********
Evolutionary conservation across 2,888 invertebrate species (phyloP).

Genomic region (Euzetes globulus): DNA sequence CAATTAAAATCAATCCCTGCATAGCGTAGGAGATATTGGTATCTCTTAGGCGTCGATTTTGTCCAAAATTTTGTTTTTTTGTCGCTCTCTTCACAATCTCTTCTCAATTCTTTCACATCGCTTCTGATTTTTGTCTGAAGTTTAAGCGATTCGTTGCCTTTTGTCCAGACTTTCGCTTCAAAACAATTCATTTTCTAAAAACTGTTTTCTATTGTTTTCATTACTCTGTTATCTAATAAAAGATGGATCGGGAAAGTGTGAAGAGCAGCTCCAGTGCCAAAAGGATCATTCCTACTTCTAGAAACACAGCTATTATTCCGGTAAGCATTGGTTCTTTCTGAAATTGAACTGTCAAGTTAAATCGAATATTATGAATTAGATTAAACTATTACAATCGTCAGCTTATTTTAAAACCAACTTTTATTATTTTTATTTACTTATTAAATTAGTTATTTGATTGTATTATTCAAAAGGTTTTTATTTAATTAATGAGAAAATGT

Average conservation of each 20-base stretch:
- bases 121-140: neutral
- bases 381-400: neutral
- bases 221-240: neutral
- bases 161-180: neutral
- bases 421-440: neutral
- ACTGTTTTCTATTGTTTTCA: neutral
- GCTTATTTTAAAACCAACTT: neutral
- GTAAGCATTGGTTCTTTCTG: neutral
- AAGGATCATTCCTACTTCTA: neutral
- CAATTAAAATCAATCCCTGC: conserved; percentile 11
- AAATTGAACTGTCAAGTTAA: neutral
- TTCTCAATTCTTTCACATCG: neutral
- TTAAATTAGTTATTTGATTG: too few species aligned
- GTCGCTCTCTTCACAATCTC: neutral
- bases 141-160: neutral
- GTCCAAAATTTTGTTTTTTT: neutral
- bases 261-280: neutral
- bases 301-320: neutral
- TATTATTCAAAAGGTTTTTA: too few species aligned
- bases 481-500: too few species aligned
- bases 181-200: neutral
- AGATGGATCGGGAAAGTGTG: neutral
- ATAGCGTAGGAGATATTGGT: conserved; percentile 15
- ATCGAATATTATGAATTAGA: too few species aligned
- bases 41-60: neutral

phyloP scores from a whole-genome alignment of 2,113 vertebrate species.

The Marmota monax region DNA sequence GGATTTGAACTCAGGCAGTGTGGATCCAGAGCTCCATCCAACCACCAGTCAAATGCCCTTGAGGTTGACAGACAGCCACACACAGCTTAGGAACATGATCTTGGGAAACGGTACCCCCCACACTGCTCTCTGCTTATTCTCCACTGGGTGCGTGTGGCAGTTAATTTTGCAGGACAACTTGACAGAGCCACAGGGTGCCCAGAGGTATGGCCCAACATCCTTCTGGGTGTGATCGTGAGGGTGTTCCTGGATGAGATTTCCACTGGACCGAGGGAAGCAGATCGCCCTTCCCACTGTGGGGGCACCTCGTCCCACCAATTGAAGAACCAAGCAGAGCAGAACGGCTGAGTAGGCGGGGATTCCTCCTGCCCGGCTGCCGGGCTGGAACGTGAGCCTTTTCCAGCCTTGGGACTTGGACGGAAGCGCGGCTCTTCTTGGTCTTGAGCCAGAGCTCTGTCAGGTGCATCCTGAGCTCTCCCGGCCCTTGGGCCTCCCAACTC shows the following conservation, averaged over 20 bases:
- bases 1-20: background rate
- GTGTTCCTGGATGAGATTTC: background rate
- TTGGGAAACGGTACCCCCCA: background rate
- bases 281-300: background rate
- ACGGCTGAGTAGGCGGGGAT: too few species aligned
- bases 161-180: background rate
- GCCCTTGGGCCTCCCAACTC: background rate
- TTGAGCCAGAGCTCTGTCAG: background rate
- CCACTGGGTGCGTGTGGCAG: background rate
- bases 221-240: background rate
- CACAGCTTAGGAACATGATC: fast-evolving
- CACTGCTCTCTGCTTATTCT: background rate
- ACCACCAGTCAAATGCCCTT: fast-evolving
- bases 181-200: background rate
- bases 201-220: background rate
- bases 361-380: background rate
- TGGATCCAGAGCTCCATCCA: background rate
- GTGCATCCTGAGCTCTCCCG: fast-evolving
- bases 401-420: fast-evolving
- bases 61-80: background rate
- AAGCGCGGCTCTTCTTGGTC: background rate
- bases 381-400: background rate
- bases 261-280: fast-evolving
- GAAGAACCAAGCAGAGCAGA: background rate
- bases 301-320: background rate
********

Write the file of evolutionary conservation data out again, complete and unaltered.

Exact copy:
Evolutionary conservation across 2,888 invertebrate species (phyloP).

Genomic region (Euzetes globulus): DNA sequence CAATTAAAATCAATCCCTGCATAGCGTAGGAGATATTGGTATCTCTTAGGCGTCGATTTTGTCCAAAATTTTGTTTTTTTGTCGCTCTCTTCACAATCTCTTCTCAATTCTTTCACATCGCTTCTGATTTTTGTCTGAAGTTTAAGCGATTCGTTGCCTTTTGTCCAGACTTTCGCTTCAAAACAATTCATTTTCTAAAAACTGTTTTCTATTGTTTTCATTACTCTGTTATCTAATAAAAGATGGATCGGGAAAGTGTGAAGAGCAGCTCCAGTGCCAAAAGGATCATTCCTACTTCTAGAAACACAGCTATTATTCCGGTAAGCATTGGTTCTTTCTGAAATTGAACTGTCAAGTTAAATCGAATATTATGAATTAGATTAAACTATTACAATCGTCAGCTTATTTTAAAACCAACTTTTATTATTTTTATTTACTTATTAAATTAGTTATTTGATTGTATTATTCAAAAGGTTTTTATTTAATTAATGAGAAAATGT

Average conservation of each 20-base stretch:
- bases 121-140: neutral
- bases 381-400: neutral
- bases 221-240: neutral
- bases 161-180: neutral
- bases 421-440: neutral
- ACTGTTTTCTATTGTTTTCA: neutral
- GCTTATTTTAAAACCAACTT: neutral
- GTAAGCATTGGTTCTTTCTG: neutral
- AAGGATCATTCCTACTTCTA: neutral
- CAATTAAAATCAATCCCTGC: conserved; percentile 11
- AAATTGAACTGTCAAGTTAA: neutral
- TTCTCAATTCTTTCACATCG: neutral
- TTAAATTAGTTATTTGATTG: too few species aligned
- GTCGCTCTCTTCACAATCTC: neutral
- bases 141-160: neutral
- GTCCAAAATTTTGTTTTTTT: neutral
- bases 261-280: neutral
- bases 301-320: neutral
- TATTATTCAAAAGGTTTTTA: too few species aligned
- bases 481-500: too few species aligned
- bases 181-200: neutral
- AGATGGATCGGGAAAGTGTG: neutral
- ATAGCGTAGGAGATATTGGT: conserved; percentile 15
- ATCGAATATTATGAATTAGA: too few species aligned
- bases 41-60: neutral

phyloP scores from a whole-genome alignment of 2,113 vertebrate species.

The Marmota monax region DNA sequence GGATTTGAACTCAGGCAGTGTGGATCCAGAGCTCCATCCAACCACCAGTCAAATGCCCTTGAGGTTGACAGACAGCCACACACAGCTTAGGAACATGATCTTGGGAAACGGTACCCCCCACACTGCTCTCTGCTTATTCTCCACTGGGTGCGTGTGGCAGTTAATTTTGCAGGACAACTTGACAGAGCCACAGGGTGCCCAGAGGTATGGCCCAACATCCTTCTGGGTGTGATCGTGAGGGTGTTCCTGGATGAGATTTCCACTGGACCGAGGGAAGCAGATCGCCCTTCCCACTGTGGGGGCACCTCGTCCCACCAATTGAAGAACCAAGCAGAGCAGAACGGCTGAGTAGGCGGGGATTCCTCCTGCCCGGCTGCCGGGCTGGAACGTGAGCCTTTTCCAGCCTTGGGACTTGGACGGAAGCGCGGCTCTTCTTGGTCTTGAGCCAGAGCTCTGTCAGGTGCATCCTGAGCTCTCCCGGCCCTTGGGCCTCCCAACTC shows the following conservation, averaged over 20 bases:
- bases 1-20: background rate
- GTGTTCCTGGATGAGATTTC: background rate
- TTGGGAAACGGTACCCCCCA: background rate
- bases 281-300: background rate
- ACGGCTGAGTAGGCGGGGAT: too few species aligned
- bases 161-180: background rate
- GCCCTTGGGCCTCCCAACTC: background rate
- TTGAGCCAGAGCTCTGTCAG: background rate
- CCACTGGGTGCGTGTGGCAG: background rate
- bases 221-240: background rate
- CACAGCTTAGGAACATGATC: fast-evolving
- CACTGCTCTCTGCTTATTCT: background rate
- ACCACCAGTCAAATGCCCTT: fast-evolving
- bases 181-200: background rate
- bases 201-220: background rate
- bases 361-380: background rate
- TGGATCCAGAGCTCCATCCA: background rate
- GTGCATCCTGAGCTCTCCCG: fast-evolving
- bases 401-420: fast-evolving
- bases 61-80: background rate
- AAGCGCGGCTCTTCTTGGTC: background rate
- bases 381-400: background rate
- bases 261-280: fast-evolving
- GAAGAACCAAGCAGAGCAGA: background rate
- bases 301-320: background rate